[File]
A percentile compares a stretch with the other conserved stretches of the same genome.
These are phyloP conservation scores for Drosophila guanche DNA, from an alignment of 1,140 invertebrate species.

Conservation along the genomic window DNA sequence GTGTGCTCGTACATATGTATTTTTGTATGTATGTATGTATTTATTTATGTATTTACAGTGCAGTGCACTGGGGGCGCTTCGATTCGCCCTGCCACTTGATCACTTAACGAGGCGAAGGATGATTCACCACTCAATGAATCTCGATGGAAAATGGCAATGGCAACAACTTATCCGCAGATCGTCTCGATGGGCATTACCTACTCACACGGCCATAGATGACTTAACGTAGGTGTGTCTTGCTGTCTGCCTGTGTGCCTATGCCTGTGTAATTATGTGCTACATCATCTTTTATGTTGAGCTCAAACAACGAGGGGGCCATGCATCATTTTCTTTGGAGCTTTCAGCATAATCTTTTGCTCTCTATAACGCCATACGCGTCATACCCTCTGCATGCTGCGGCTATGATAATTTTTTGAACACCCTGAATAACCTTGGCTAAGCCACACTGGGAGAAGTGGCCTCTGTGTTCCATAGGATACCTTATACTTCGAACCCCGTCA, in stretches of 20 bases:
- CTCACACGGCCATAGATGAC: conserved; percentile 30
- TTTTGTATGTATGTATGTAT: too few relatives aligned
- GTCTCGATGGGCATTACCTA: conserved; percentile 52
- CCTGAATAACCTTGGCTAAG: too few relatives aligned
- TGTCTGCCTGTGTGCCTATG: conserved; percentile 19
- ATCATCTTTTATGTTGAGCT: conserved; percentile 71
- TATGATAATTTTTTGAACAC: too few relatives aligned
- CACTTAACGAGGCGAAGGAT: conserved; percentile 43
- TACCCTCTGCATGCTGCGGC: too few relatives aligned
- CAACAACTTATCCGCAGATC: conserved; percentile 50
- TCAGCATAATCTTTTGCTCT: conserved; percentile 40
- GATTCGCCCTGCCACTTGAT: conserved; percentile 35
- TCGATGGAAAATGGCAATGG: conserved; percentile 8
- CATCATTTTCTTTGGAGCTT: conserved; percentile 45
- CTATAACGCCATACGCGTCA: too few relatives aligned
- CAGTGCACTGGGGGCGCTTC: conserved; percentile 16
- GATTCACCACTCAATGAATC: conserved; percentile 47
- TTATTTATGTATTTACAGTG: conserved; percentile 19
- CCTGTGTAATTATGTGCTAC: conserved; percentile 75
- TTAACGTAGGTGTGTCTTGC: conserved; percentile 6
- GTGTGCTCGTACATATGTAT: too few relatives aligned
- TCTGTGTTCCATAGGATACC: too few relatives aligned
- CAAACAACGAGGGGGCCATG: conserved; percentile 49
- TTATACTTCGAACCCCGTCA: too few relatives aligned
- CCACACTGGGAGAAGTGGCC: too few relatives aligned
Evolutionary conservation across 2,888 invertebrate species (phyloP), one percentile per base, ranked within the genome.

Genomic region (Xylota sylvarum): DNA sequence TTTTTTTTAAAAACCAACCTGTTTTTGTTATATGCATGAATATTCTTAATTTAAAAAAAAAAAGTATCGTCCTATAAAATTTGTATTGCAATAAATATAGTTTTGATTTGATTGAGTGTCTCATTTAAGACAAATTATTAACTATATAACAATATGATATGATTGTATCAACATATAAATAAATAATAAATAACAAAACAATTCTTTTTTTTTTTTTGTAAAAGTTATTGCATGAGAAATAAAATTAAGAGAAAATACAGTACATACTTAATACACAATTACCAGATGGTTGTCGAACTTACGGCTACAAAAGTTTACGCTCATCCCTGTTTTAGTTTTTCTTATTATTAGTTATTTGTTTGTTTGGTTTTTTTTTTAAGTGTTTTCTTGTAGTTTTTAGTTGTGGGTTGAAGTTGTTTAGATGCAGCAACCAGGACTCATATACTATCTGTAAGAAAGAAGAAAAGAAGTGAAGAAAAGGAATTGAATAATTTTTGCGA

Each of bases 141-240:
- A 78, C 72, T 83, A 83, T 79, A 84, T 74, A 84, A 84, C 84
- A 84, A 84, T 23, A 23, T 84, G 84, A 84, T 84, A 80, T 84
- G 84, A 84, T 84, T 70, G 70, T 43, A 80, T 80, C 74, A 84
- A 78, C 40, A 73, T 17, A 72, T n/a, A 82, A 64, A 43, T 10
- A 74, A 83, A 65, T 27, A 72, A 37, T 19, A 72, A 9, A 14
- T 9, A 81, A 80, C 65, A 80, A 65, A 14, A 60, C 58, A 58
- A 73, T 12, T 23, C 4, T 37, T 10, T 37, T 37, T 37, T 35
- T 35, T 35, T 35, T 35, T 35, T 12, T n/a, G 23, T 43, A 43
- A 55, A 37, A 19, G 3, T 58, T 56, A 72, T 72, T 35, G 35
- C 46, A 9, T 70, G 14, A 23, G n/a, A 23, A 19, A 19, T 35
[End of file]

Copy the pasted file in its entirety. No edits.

A percentile compares a stretch with the other conserved stretches of the same genome.
These are phyloP conservation scores for Drosophila guanche DNA, from an alignment of 1,140 invertebrate species.

Conservation along the genomic window DNA sequence GTGTGCTCGTACATATGTATTTTTGTATGTATGTATGTATTTATTTATGTATTTACAGTGCAGTGCACTGGGGGCGCTTCGATTCGCCCTGCCACTTGATCACTTAACGAGGCGAAGGATGATTCACCACTCAATGAATCTCGATGGAAAATGGCAATGGCAACAACTTATCCGCAGATCGTCTCGATGGGCATTACCTACTCACACGGCCATAGATGACTTAACGTAGGTGTGTCTTGCTGTCTGCCTGTGTGCCTATGCCTGTGTAATTATGTGCTACATCATCTTTTATGTTGAGCTCAAACAACGAGGGGGCCATGCATCATTTTCTTTGGAGCTTTCAGCATAATCTTTTGCTCTCTATAACGCCATACGCGTCATACCCTCTGCATGCTGCGGCTATGATAATTTTTTGAACACCCTGAATAACCTTGGCTAAGCCACACTGGGAGAAGTGGCCTCTGTGTTCCATAGGATACCTTATACTTCGAACCCCGTCA, in stretches of 20 bases:
- CTCACACGGCCATAGATGAC: conserved; percentile 30
- TTTTGTATGTATGTATGTAT: too few relatives aligned
- GTCTCGATGGGCATTACCTA: conserved; percentile 52
- CCTGAATAACCTTGGCTAAG: too few relatives aligned
- TGTCTGCCTGTGTGCCTATG: conserved; percentile 19
- ATCATCTTTTATGTTGAGCT: conserved; percentile 71
- TATGATAATTTTTTGAACAC: too few relatives aligned
- CACTTAACGAGGCGAAGGAT: conserved; percentile 43
- TACCCTCTGCATGCTGCGGC: too few relatives aligned
- CAACAACTTATCCGCAGATC: conserved; percentile 50
- TCAGCATAATCTTTTGCTCT: conserved; percentile 40
- GATTCGCCCTGCCACTTGAT: conserved; percentile 35
- TCGATGGAAAATGGCAATGG: conserved; percentile 8
- CATCATTTTCTTTGGAGCTT: conserved; percentile 45
- CTATAACGCCATACGCGTCA: too few relatives aligned
- CAGTGCACTGGGGGCGCTTC: conserved; percentile 16
- GATTCACCACTCAATGAATC: conserved; percentile 47
- TTATTTATGTATTTACAGTG: conserved; percentile 19
- CCTGTGTAATTATGTGCTAC: conserved; percentile 75
- TTAACGTAGGTGTGTCTTGC: conserved; percentile 6
- GTGTGCTCGTACATATGTAT: too few relatives aligned
- TCTGTGTTCCATAGGATACC: too few relatives aligned
- CAAACAACGAGGGGGCCATG: conserved; percentile 49
- TTATACTTCGAACCCCGTCA: too few relatives aligned
- CCACACTGGGAGAAGTGGCC: too few relatives aligned
Evolutionary conservation across 2,888 invertebrate species (phyloP), one percentile per base, ranked within the genome.

Genomic region (Xylota sylvarum): DNA sequence TTTTTTTTAAAAACCAACCTGTTTTTGTTATATGCATGAATATTCTTAATTTAAAAAAAAAAAGTATCGTCCTATAAAATTTGTATTGCAATAAATATAGTTTTGATTTGATTGAGTGTCTCATTTAAGACAAATTATTAACTATATAACAATATGATATGATTGTATCAACATATAAATAAATAATAAATAACAAAACAATTCTTTTTTTTTTTTTGTAAAAGTTATTGCATGAGAAATAAAATTAAGAGAAAATACAGTACATACTTAATACACAATTACCAGATGGTTGTCGAACTTACGGCTACAAAAGTTTACGCTCATCCCTGTTTTAGTTTTTCTTATTATTAGTTATTTGTTTGTTTGGTTTTTTTTTTAAGTGTTTTCTTGTAGTTTTTAGTTGTGGGTTGAAGTTGTTTAGATGCAGCAACCAGGACTCATATACTATCTGTAAGAAAGAAGAAAAGAAGTGAAGAAAAGGAATTGAATAATTTTTGCGA

Each of bases 141-240:
- A 78, C 72, T 83, A 83, T 79, A 84, T 74, A 84, A 84, C 84
- A 84, A 84, T 23, A 23, T 84, G 84, A 84, T 84, A 80, T 84
- G 84, A 84, T 84, T 70, G 70, T 43, A 80, T 80, C 74, A 84
- A 78, C 40, A 73, T 17, A 72, T n/a, A 82, A 64, A 43, T 10
- A 74, A 83, A 65, T 27, A 72, A 37, T 19, A 72, A 9, A 14
- T 9, A 81, A 80, C 65, A 80, A 65, A 14, A 60, C 58, A 58
- A 73, T 12, T 23, C 4, T 37, T 10, T 37, T 37, T 37, T 35
- T 35, T 35, T 35, T 35, T 35, T 12, T n/a, G 23, T 43, A 43
- A 55, A 37, A 19, G 3, T 58, T 56, A 72, T 72, T 35, G 35
- C 46, A 9, T 70, G 14, A 23, G n/a, A 23, A 19, A 19, T 35